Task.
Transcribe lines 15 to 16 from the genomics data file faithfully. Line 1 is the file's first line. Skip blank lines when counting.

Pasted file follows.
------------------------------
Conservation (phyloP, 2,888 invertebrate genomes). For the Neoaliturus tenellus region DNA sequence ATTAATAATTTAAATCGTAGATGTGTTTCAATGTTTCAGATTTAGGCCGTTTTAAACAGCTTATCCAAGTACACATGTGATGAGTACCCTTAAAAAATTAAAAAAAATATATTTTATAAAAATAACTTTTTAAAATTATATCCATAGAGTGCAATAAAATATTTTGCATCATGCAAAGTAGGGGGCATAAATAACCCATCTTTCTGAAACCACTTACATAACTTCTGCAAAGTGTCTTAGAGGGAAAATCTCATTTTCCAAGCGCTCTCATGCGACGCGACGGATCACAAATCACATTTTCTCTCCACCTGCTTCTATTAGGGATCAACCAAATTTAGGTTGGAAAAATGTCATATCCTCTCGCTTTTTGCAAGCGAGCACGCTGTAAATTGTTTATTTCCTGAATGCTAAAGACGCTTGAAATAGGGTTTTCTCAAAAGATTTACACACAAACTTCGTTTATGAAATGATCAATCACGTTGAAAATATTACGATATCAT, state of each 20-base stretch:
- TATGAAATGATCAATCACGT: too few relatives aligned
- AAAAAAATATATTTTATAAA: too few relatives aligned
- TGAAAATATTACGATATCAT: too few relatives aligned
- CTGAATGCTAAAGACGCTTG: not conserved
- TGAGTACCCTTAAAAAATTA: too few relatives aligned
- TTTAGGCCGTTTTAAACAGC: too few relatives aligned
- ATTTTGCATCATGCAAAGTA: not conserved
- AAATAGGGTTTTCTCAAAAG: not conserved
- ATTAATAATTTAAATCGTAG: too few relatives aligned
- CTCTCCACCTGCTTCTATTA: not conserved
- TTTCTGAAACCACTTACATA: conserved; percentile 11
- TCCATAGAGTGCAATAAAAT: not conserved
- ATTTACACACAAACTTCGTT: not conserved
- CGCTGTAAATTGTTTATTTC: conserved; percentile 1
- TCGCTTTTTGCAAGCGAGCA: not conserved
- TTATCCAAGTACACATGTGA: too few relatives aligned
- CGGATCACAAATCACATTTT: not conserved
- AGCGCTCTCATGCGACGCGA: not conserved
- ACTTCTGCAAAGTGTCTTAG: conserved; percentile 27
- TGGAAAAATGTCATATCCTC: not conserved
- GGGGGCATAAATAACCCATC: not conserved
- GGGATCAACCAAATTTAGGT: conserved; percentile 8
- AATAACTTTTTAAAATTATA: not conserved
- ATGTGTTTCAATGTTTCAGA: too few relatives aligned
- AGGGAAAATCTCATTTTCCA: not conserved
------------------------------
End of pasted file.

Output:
- CGCTGTAAATTGTTTATTTC: conserved; percentile 1
- TCGCTTTTTGCAAGCGAGCA: not conserved